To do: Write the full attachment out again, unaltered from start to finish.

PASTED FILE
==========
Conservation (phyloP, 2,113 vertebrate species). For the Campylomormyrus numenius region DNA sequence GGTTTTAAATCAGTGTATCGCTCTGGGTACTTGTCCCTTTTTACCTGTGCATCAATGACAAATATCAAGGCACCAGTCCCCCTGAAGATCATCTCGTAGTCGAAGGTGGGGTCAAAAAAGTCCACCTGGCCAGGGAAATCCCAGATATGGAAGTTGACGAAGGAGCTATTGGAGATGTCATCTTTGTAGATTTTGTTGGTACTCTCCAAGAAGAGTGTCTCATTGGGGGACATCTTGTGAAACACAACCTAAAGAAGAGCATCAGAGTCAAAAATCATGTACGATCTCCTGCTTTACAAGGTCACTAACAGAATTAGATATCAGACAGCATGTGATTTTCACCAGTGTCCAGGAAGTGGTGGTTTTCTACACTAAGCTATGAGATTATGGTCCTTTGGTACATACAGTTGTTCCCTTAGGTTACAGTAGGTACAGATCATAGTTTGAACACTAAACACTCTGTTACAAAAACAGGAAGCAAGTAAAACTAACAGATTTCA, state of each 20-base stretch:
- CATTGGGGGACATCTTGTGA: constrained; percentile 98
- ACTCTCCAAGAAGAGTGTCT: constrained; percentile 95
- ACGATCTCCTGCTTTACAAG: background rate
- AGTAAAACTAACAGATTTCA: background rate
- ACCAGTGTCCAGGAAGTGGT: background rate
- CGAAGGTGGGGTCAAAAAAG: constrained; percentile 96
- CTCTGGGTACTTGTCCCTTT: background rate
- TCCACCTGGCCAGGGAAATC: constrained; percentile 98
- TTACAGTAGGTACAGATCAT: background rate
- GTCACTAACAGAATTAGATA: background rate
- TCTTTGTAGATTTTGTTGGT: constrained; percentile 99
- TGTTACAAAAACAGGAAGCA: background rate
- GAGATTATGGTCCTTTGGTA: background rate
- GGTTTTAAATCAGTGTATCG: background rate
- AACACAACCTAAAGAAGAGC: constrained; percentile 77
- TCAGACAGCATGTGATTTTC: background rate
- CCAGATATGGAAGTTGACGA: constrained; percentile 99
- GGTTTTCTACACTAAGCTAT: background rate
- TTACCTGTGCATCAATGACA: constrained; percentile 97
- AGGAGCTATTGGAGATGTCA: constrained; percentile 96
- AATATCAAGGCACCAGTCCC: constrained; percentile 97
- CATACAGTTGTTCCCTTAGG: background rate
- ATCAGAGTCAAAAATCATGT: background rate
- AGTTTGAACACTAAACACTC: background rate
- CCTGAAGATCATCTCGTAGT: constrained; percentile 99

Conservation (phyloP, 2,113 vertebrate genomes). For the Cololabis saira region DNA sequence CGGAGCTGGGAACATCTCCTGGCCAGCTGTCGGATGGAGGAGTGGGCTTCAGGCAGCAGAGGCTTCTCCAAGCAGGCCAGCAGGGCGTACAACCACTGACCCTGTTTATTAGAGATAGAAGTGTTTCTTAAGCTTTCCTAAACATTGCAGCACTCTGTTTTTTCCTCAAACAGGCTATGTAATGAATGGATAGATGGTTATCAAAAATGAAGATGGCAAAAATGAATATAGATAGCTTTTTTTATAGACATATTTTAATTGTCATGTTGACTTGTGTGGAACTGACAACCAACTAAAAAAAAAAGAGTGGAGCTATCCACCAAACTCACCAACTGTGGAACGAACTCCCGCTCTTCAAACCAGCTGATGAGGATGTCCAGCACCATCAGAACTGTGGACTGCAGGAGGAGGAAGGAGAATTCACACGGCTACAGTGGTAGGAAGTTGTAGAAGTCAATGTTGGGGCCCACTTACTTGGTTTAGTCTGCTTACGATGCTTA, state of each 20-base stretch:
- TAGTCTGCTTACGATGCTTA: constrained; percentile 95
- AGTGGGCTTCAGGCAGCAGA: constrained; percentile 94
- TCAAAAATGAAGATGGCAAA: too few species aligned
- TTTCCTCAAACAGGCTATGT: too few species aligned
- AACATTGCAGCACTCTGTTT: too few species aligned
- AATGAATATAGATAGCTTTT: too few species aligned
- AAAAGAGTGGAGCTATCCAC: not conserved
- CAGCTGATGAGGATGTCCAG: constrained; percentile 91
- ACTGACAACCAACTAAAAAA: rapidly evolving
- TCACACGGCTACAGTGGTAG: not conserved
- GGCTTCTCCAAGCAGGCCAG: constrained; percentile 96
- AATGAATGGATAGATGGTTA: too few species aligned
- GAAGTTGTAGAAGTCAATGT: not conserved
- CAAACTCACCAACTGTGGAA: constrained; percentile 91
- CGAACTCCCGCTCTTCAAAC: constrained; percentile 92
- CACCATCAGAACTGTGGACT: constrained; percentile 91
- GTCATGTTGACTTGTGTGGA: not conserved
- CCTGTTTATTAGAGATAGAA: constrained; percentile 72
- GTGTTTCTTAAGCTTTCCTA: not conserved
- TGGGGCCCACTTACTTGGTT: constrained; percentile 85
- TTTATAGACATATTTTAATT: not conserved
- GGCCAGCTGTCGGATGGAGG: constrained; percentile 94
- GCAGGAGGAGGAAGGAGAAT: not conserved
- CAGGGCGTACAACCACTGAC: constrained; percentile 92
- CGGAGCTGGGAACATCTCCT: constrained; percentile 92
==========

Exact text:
Conservation (phyloP, 2,113 vertebrate species). For the Campylomormyrus numenius region DNA sequence GGTTTTAAATCAGTGTATCGCTCTGGGTACTTGTCCCTTTTTACCTGTGCATCAATGACAAATATCAAGGCACCAGTCCCCCTGAAGATCATCTCGTAGTCGAAGGTGGGGTCAAAAAAGTCCACCTGGCCAGGGAAATCCCAGATATGGAAGTTGACGAAGGAGCTATTGGAGATGTCATCTTTGTAGATTTTGTTGGTACTCTCCAAGAAGAGTGTCTCATTGGGGGACATCTTGTGAAACACAACCTAAAGAAGAGCATCAGAGTCAAAAATCATGTACGATCTCCTGCTTTACAAGGTCACTAACAGAATTAGATATCAGACAGCATGTGATTTTCACCAGTGTCCAGGAAGTGGTGGTTTTCTACACTAAGCTATGAGATTATGGTCCTTTGGTACATACAGTTGTTCCCTTAGGTTACAGTAGGTACAGATCATAGTTTGAACACTAAACACTCTGTTACAAAAACAGGAAGCAAGTAAAACTAACAGATTTCA, state of each 20-base stretch:
- CATTGGGGGACATCTTGTGA: constrained; percentile 98
- ACTCTCCAAGAAGAGTGTCT: constrained; percentile 95
- ACGATCTCCTGCTTTACAAG: background rate
- AGTAAAACTAACAGATTTCA: background rate
- ACCAGTGTCCAGGAAGTGGT: background rate
- CGAAGGTGGGGTCAAAAAAG: constrained; percentile 96
- CTCTGGGTACTTGTCCCTTT: background rate
- TCCACCTGGCCAGGGAAATC: constrained; percentile 98
- TTACAGTAGGTACAGATCAT: background rate
- GTCACTAACAGAATTAGATA: background rate
- TCTTTGTAGATTTTGTTGGT: constrained; percentile 99
- TGTTACAAAAACAGGAAGCA: background rate
- GAGATTATGGTCCTTTGGTA: background rate
- GGTTTTAAATCAGTGTATCG: background rate
- AACACAACCTAAAGAAGAGC: constrained; percentile 77
- TCAGACAGCATGTGATTTTC: background rate
- CCAGATATGGAAGTTGACGA: constrained; percentile 99
- GGTTTTCTACACTAAGCTAT: background rate
- TTACCTGTGCATCAATGACA: constrained; percentile 97
- AGGAGCTATTGGAGATGTCA: constrained; percentile 96
- AATATCAAGGCACCAGTCCC: constrained; percentile 97
- CATACAGTTGTTCCCTTAGG: background rate
- ATCAGAGTCAAAAATCATGT: background rate
- AGTTTGAACACTAAACACTC: background rate
- CCTGAAGATCATCTCGTAGT: constrained; percentile 99

Conservation (phyloP, 2,113 vertebrate genomes). For the Cololabis saira region DNA sequence CGGAGCTGGGAACATCTCCTGGCCAGCTGTCGGATGGAGGAGTGGGCTTCAGGCAGCAGAGGCTTCTCCAAGCAGGCCAGCAGGGCGTACAACCACTGACCCTGTTTATTAGAGATAGAAGTGTTTCTTAAGCTTTCCTAAACATTGCAGCACTCTGTTTTTTCCTCAAACAGGCTATGTAATGAATGGATAGATGGTTATCAAAAATGAAGATGGCAAAAATGAATATAGATAGCTTTTTTTATAGACATATTTTAATTGTCATGTTGACTTGTGTGGAACTGACAACCAACTAAAAAAAAAAGAGTGGAGCTATCCACCAAACTCACCAACTGTGGAACGAACTCCCGCTCTTCAAACCAGCTGATGAGGATGTCCAGCACCATCAGAACTGTGGACTGCAGGAGGAGGAAGGAGAATTCACACGGCTACAGTGGTAGGAAGTTGTAGAAGTCAATGTTGGGGCCCACTTACTTGGTTTAGTCTGCTTACGATGCTTA, state of each 20-base stretch:
- TAGTCTGCTTACGATGCTTA: constrained; percentile 95
- AGTGGGCTTCAGGCAGCAGA: constrained; percentile 94
- TCAAAAATGAAGATGGCAAA: too few species aligned
- TTTCCTCAAACAGGCTATGT: too few species aligned
- AACATTGCAGCACTCTGTTT: too few species aligned
- AATGAATATAGATAGCTTTT: too few species aligned
- AAAAGAGTGGAGCTATCCAC: not conserved
- CAGCTGATGAGGATGTCCAG: constrained; percentile 91
- ACTGACAACCAACTAAAAAA: rapidly evolving
- TCACACGGCTACAGTGGTAG: not conserved
- GGCTTCTCCAAGCAGGCCAG: constrained; percentile 96
- AATGAATGGATAGATGGTTA: too few species aligned
- GAAGTTGTAGAAGTCAATGT: not conserved
- CAAACTCACCAACTGTGGAA: constrained; percentile 91
- CGAACTCCCGCTCTTCAAAC: constrained; percentile 92
- CACCATCAGAACTGTGGACT: constrained; percentile 91
- GTCATGTTGACTTGTGTGGA: not conserved
- CCTGTTTATTAGAGATAGAA: constrained; percentile 72
- GTGTTTCTTAAGCTTTCCTA: not conserved
- TGGGGCCCACTTACTTGGTT: constrained; percentile 85
- TTTATAGACATATTTTAATT: not conserved
- GGCCAGCTGTCGGATGGAGG: constrained; percentile 94
- GCAGGAGGAGGAAGGAGAAT: not conserved
- CAGGGCGTACAACCACTGAC: constrained; percentile 92
- CGGAGCTGGGAACATCTCCT: constrained; percentile 92